Of course, all of this only is true if I do not miss something in my conclusions. But if this works out, I think it would be a nice little extension to the Java syntax which eradiactes a rather cumbersome shortcoming in the syntax. And, of course, it is all compiler-only. Anyone knowing how to write a JSR?

Jython memory leak/Out Of Memory problem

Note: This article has been unpublished for quite some time. It’s main parts date back to December 2007. Therefore, if some version number seem to be outdated – I am referring to the state it had back those days.

We have a Java application with embedded Jython scripting engine. The Jython scripts do mass computations on data sets. So far, we had 3000-4000 data sets in one chunk maximum. Now, a new customer starts and will have 8000 and more data sets.

„No big deal,“ I thought. And started the test run one day before our customer will have the whole thing running on the production system for the first time. Computation starts: 1000… 2000… 3000… 4000… 5000… bang „Out of memory. You should try to increase heap size“. The server application halts completely and without any further warning.

I’m a bit shocked. The big problems always arise at place where one would definitely not expect them. I start circumvention attempts: Splitting the run into smaller chunks – does not work. Reinitializing the Jython environment periodically – makes things worse. Replacing our rather outdated (but otherwise functional) Jython 2.1 with the then-current Jython 2.2.1 – does not matter. I do not seem to have a chance to cycle more than about 5200 times through the script before I catch an „Out of memory“ situation – or have to restart the whole server process.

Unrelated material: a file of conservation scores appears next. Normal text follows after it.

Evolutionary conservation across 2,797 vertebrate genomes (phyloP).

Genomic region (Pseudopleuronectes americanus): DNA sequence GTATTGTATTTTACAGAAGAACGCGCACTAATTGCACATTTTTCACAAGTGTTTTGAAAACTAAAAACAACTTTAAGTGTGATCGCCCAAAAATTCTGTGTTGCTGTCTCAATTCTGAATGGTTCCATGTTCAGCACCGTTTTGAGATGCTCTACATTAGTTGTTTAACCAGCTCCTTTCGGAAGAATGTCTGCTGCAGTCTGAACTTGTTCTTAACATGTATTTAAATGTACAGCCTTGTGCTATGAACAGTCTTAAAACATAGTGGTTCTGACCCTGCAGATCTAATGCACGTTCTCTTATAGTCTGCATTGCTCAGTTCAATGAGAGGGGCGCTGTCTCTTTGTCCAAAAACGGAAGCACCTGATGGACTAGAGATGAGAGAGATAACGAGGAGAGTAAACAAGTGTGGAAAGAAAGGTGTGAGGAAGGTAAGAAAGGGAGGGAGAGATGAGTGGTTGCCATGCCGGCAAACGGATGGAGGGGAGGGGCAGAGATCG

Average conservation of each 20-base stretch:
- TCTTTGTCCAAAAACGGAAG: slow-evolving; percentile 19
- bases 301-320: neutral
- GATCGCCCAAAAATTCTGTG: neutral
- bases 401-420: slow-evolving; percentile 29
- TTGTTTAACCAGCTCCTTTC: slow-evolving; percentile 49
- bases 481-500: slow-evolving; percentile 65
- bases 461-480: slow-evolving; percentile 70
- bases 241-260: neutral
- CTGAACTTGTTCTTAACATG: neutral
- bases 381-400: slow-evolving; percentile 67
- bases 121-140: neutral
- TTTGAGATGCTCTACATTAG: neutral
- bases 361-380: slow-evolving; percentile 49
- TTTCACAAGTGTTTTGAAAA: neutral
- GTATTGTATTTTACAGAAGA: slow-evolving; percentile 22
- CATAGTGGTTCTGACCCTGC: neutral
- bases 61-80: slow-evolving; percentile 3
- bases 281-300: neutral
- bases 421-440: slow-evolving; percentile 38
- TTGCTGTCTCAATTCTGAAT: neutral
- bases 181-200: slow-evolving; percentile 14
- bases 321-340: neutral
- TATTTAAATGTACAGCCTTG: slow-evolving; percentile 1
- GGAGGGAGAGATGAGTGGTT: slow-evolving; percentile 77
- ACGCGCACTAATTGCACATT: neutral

Weird. What should I tell the customer? „Well, you cannot run your computations in one step. Start with the first half, then call us, we will restart the server, then do the second half.“ ??? Not a really professional way of doing things. Even more surprising, looking at the memory situation with Runtime.freeMemory() and friends shows that there is no shortage of memory at all. Actually, when the application crashes, it has used not more than 600 MB out of 2048 MB heap space and more than 50 MB are marked as „free“. This is not precisely what I would summarize as „out of memory“…

Finally, poking Google once more brings the solution. I find an article about just a similar problem. Fortunately, it has a solution and even explains what’s going on: Jython has an internal mapping of PyXXX wrappers to Java objects. The default configuration uses normal references which makes these mappings resistant to garbage collection. Due to mechanisms I do not fully understand, this leads to enormous growth of the mapping set and finally an out-of-memory-situation with the internal resource management.

Fortunately, the solution is as simple as putting a

System.setProperty(„python.options.internalTablesImpl“,“weak“);

somewhere in the code before the Jython subsystem is initialized. Then, the internal table is built with weak references and suddenly, everything runs smoothly. The 8000 data sets are no problem any more and I can deliver the application as expected. Lucky me.

There is only one question remaining: What kind of parapsychological abilities are developers expected to have to find such a solution without having the luck to find an article describing this. And: Why the heck does Jython not use weak references as default? I could not find any problems or even speed penalties.